Craig County is a place where many people enjoy the farm living in a part of the world that many call, “God’s Country” because of its beauty.
With over half of the county’s land being National Forest, the landscape truly shows off during the changing of the seasons as well as providing wildlife for many to enjoy on nature drives.
Still for many people who choose to reside in Craig County, it is a perfect place to have their farm, whether just a few chickens and a cow or an entire herd of black angus.
The Craig County Farm Bureau hosted it annual membership meeting on Tuesday, Sept. 19 at the Craig County Public Schools cafeteria, where they were served a meal prepared by Hethwood Catering.
Board of Directors President Jeanne Dudding led the meeting, recognizing their officers who volunteer their time to serve. Also, their special guests, Dwayne Huff as the new superintendent of CCPS and Randy Perkins the FB Agency manager from the Alleghany County office.
Minutes and reports were given as well as special information on the changes within the Farm Bureau welcoming David Brown and Kasey to the office. She shared the many benefits of being a member.
Dudding shared that the Federation of Farm Bureau is different from the insurance side and can be a part of the federation without having insurance with Farm Bureau.
The work that the board does on the federation which is the Women’s Committee and the Young Farmers Committee.
“LeeAnn Mattox, the leader of the Young Farmers Committee has really rallied a lot of young strong people with an interest in Agriculture,” Dudding said.
Dudding added, “Farm Bureau does all it can to help to support the rural life in Craig County that we all know and love as it works on an advocacy on the legislative level to help protect this life here in Craig County and your membership helps to pay for that.”
“Farm Bureau is a powerhouse in Richmond as well as in D.C.” she added. “There is a lot that our governmental relations team does to fight on our behalf.”
Dudding covers the biggest area in the state serving as the District Four state board representative, covering the counties of Alleghany, Craig, Botetourt, Frederick, Roanoke, Franklin, Henry and Patrick, going to Richmond one to two days a month.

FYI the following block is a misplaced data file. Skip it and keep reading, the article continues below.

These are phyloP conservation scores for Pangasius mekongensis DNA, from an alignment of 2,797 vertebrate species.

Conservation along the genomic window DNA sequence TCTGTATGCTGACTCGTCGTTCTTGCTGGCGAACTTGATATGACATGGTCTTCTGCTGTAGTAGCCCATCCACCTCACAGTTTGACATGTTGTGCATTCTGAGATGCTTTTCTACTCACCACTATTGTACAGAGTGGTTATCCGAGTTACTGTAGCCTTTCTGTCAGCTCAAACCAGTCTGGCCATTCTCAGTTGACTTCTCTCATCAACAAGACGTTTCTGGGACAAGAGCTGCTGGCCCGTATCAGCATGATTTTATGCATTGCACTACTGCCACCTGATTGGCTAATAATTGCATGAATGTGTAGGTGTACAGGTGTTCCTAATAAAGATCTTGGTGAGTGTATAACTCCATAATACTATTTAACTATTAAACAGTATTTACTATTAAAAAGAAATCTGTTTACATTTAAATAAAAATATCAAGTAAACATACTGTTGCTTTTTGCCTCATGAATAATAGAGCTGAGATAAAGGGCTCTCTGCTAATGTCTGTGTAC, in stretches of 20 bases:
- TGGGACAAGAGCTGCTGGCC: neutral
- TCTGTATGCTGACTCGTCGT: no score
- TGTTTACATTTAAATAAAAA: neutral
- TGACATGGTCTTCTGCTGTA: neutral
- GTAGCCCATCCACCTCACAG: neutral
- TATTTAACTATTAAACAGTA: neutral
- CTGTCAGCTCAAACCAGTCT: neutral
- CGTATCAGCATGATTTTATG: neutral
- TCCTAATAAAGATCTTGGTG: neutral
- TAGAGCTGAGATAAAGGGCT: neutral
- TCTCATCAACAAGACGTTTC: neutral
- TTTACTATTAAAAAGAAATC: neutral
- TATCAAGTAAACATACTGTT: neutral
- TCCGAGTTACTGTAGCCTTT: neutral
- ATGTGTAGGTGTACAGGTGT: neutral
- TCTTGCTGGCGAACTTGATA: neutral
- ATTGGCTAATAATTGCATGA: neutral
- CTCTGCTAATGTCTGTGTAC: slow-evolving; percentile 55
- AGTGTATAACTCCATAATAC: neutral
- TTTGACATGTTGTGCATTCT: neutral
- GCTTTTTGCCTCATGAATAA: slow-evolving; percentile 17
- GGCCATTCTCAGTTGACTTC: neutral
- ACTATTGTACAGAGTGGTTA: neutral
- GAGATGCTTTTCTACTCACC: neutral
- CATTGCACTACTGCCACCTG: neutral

“Insurance business has been hard as claims have gone through the roof, the supply chain has been difficult and the cost of everything has increased,” Dudding said. “Some of the political unrest has not helped as well, so there has been an increase in rates, though we crunch numbers with lots of information and work diligently at keeping rates as minimal as we can.”
She added that Farm Bureau was one of the few companies that, during COVID-19, decreased their rates.
“We greatly appreciate everyone who continues to be a Farm Bureau customer,” Dudding said. “Everything we do to culture Farm Bureau is meant to be a family and one of taking care of our customers.”
It was reported that Craig County has 181 producer members.
The Women’s Committee gave her report of the many things they participated in within the community, especially the fundraisers they do to help fund students scholarships and programs.
They had six ladies that attended the Women’s State Conference and received the 2022 Best in State Award for their participation in the development of the new Land Lab at CCPS.
Ag in the Classroom has been a popular program and it was reported that last year, over 600,000 students were involved in the program and continue to provide free resources to the teachers.
Every year Craig County Farm Bureau is allowed to submit five resolutions which J.C. Winstead shared:
- We support increasing funding to improve existing broadband coverage in rural areas.
- The state and/or Department of Education should not be allowed to cut education budgets in anticipation of lottery income. We propose that profit from lottery funds should be used as a supplement to K – 12 education funding rather than used to replace regular education expenses in our schools.
- Please support increasing funding to fill extension agent positions in counties that have historically had an agent in a specified position.
- We continue to oppose WOTUS and EPA overreach, as well as the department of energy’s proposed mandates on household appliances.
- We need the state of Virginia to provide more control of invasive species.
“As you can see, our resolutions are very important,” Winstead said.
“We want to make sure that these become policies as they are relevant to the members of our community,” Dudding added.
Many door prizes were given out and the FFA officers gave their presentation of what their last year has entailed.
Dudding added, “The livestock judging at the state level is one of the most competitive contests that FFA offers every year so when I heard Craig County’s name announced, I was ecstatic, as I know that is a lot of hard work put into that to get the sixth-place finish.”
Mary Hunter also updated the information of the monies that the students received from grants as well as the many volunteers from Craig who have made the Land Lab a reality for CCPS.
“This community effort is why the Land Lab exists,” Hunter added. “We really appreciate you helping these kids.”
Also, the FFA is hosting a spaghetti dinner on Nov. 2 at the CCPS cafeteria, 6:30-8:30 p.m. to assist them with their fundraising.
FFA announced, “Craig County Farm Bureau is one of two counties that has been submitted to represent the state of Virginia in the American Farm Bureau County Excellence Awards, for the Land Lab. Craig County is also running for the County Excellence Award and one that we are extremely proud of.”
John and Mary Hunter was given a huge thank you for being at the forefront in helping to bring the Land Lab to CCPS.